Circular Economy and Funerals

If we are looking for answers to the questions, we are asking ourselves, one conventional means, might be – to use a travel analogy, to consult a map, how to get from A to B. A directory would be one way, the old fashioned physical print form; or search for directions on a digital device such as a smart phone or tablet, with the advantage of these providing a recommended route to get there.

PICTURE: Recompose human composting facility in Washington state. Photo Credit: Ken Lambert, Seattle Times 2021.

But, there are no such clear-cut answers for many of life’s questions. They are many and varied.  they can be influenced by traditions and culture. They are influenced by economics. The most significant influence is always ecology, although until recent times this has been deliberately ignored – sidestepped, externalised and often considered too difficult to factor in.

This is no longer true. Enter Circular Economy (CE) thinking and we have a game changer in our midst. CE is an inclusive set of principles that in practice help integrate human activity into what nature does best – create balance, enrich ecosystems, reincorporate all left over matter from one process for reuse in the next.  The purpose is to build resilience into the structures underpinning each subsequent action. In other words, CE offers stability and continuity, whereas linear economics (LE) systems end up exhausting raw material supplies with diminishing returns and finally collapse with the system imploding on itself. LE practice equates to eating the host with self-extinguishing actions depleting all the organs of the mother – read ecosystems and species on which life depends.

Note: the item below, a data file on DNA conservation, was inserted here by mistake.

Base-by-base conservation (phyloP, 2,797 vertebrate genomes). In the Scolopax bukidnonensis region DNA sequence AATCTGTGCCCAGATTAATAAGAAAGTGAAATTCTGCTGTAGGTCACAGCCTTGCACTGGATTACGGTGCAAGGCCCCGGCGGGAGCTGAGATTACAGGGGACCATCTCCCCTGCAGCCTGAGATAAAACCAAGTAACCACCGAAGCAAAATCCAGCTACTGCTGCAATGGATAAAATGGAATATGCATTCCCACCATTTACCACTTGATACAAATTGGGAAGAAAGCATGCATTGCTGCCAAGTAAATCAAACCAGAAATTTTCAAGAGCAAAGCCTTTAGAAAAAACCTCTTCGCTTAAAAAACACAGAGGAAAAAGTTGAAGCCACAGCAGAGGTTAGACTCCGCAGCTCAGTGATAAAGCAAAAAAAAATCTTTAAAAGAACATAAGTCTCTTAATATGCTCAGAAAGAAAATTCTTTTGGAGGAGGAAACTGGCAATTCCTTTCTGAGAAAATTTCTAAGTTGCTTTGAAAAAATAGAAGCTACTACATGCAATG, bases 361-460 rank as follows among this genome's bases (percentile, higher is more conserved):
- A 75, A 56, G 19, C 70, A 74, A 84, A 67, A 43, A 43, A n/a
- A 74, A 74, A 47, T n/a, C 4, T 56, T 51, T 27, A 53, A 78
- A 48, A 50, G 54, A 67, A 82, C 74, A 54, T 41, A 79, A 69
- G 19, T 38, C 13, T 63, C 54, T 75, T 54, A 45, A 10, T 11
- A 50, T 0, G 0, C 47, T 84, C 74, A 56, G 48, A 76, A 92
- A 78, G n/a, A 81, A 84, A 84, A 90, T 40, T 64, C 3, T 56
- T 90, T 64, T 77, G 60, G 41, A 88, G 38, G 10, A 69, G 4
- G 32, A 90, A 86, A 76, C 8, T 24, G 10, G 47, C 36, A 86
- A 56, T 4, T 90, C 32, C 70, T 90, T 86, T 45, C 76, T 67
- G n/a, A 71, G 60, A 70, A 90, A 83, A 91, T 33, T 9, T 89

As we play catch up and transition from linear to circular, if ever there was a time when we need to interrogate ourselves its now. A good reason to do so, is knowing that all the best answers start with wildly inquisitive questions. What if?  What if? And what if? And with each answer, to each what if, another what if?

In the case of CE Ellen MacFarlane who sailed through the plastic garbage ‘dump’ in the middle of the Pacific Ocean, she asked how we could let this happen and how we can prevent more. The answer in part is to transition from linear to mimicking nature = result the Circular Economy.

In the case of reducing the waste associated with funerals and disposing of deceased corpses / bodies / carcasses / cadaver. To transition from the linear method of coffin to grave, coffin to gas fired incinerator and resulting greenhouse gas emissions to the atmosphere.

Reinventing age-old processes involve composting and aquamation aka alkaline hydrolysis. Both are much more earth friendly than cremation, producing minimal emissions and providing associated benefits such as enabling the reclamation of artificial body parts such as hip and knee joint stainless steel, etc.  Most beneficial of all is the recovery of mercury of which there is no safe levels from a human health angle – but which is a by-product of incineration making cremation and leaching into the soil from burial grave sites so harmful.

So the existing road map for funerals can now be expanded to include these more benign processes that are more in keeping with earth-ways of living and less dependent on energy intensive methods.

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